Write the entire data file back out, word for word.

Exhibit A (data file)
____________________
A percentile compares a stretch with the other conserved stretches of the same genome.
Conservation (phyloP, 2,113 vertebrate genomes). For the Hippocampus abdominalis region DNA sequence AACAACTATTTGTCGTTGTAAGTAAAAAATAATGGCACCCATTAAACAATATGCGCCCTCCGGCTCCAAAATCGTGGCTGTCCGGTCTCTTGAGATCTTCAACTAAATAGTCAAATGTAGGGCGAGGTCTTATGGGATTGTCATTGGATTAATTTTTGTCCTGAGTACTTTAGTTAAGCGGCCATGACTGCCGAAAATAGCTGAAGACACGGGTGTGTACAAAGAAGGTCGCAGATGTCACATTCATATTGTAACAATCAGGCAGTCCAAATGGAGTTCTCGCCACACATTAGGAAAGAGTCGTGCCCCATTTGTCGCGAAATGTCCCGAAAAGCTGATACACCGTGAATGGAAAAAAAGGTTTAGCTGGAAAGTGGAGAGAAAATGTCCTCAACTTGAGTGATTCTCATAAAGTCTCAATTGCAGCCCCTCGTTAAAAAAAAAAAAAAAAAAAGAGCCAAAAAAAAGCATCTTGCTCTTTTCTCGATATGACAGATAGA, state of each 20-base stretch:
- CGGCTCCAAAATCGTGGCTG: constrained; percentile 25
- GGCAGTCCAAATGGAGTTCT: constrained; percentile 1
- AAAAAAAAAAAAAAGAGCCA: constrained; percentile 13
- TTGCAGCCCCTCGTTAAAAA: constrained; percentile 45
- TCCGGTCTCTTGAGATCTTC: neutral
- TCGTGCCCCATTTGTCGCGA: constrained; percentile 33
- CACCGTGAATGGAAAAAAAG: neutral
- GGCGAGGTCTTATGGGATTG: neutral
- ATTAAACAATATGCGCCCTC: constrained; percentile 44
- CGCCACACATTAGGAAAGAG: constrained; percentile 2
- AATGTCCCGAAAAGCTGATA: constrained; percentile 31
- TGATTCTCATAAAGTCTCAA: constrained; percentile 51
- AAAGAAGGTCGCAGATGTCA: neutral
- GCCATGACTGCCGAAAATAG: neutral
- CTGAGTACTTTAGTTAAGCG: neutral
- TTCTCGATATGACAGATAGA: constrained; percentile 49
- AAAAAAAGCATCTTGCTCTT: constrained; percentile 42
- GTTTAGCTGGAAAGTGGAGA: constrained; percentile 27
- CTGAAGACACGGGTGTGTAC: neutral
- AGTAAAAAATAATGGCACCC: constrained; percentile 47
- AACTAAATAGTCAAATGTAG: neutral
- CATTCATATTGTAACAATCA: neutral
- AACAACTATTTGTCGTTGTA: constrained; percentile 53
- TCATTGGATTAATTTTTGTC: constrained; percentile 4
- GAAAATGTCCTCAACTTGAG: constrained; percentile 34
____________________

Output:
A percentile compares a stretch with the other conserved stretches of the same genome.
Conservation (phyloP, 2,113 vertebrate genomes). For the Hippocampus abdominalis region DNA sequence AACAACTATTTGTCGTTGTAAGTAAAAAATAATGGCACCCATTAAACAATATGCGCCCTCCGGCTCCAAAATCGTGGCTGTCCGGTCTCTTGAGATCTTCAACTAAATAGTCAAATGTAGGGCGAGGTCTTATGGGATTGTCATTGGATTAATTTTTGTCCTGAGTACTTTAGTTAAGCGGCCATGACTGCCGAAAATAGCTGAAGACACGGGTGTGTACAAAGAAGGTCGCAGATGTCACATTCATATTGTAACAATCAGGCAGTCCAAATGGAGTTCTCGCCACACATTAGGAAAGAGTCGTGCCCCATTTGTCGCGAAATGTCCCGAAAAGCTGATACACCGTGAATGGAAAAAAAGGTTTAGCTGGAAAGTGGAGAGAAAATGTCCTCAACTTGAGTGATTCTCATAAAGTCTCAATTGCAGCCCCTCGTTAAAAAAAAAAAAAAAAAAAGAGCCAAAAAAAAGCATCTTGCTCTTTTCTCGATATGACAGATAGA, state of each 20-base stretch:
- CGGCTCCAAAATCGTGGCTG: constrained; percentile 25
- GGCAGTCCAAATGGAGTTCT: constrained; percentile 1
- AAAAAAAAAAAAAAGAGCCA: constrained; percentile 13
- TTGCAGCCCCTCGTTAAAAA: constrained; percentile 45
- TCCGGTCTCTTGAGATCTTC: neutral
- TCGTGCCCCATTTGTCGCGA: constrained; percentile 33
- CACCGTGAATGGAAAAAAAG: neutral
- GGCGAGGTCTTATGGGATTG: neutral
- ATTAAACAATATGCGCCCTC: constrained; percentile 44
- CGCCACACATTAGGAAAGAG: constrained; percentile 2
- AATGTCCCGAAAAGCTGATA: constrained; percentile 31
- TGATTCTCATAAAGTCTCAA: constrained; percentile 51
- AAAGAAGGTCGCAGATGTCA: neutral
- GCCATGACTGCCGAAAATAG: neutral
- CTGAGTACTTTAGTTAAGCG: neutral
- TTCTCGATATGACAGATAGA: constrained; percentile 49
- AAAAAAAGCATCTTGCTCTT: constrained; percentile 42
- GTTTAGCTGGAAAGTGGAGA: constrained; percentile 27
- CTGAAGACACGGGTGTGTAC: neutral
- AGTAAAAAATAATGGCACCC: constrained; percentile 47
- AACTAAATAGTCAAATGTAG: neutral
- CATTCATATTGTAACAATCA: neutral
- AACAACTATTTGTCGTTGTA: constrained; percentile 53
- TCATTGGATTAATTTTTGTC: constrained; percentile 4
- GAAAATGTCCTCAACTTGAG: constrained; percentile 34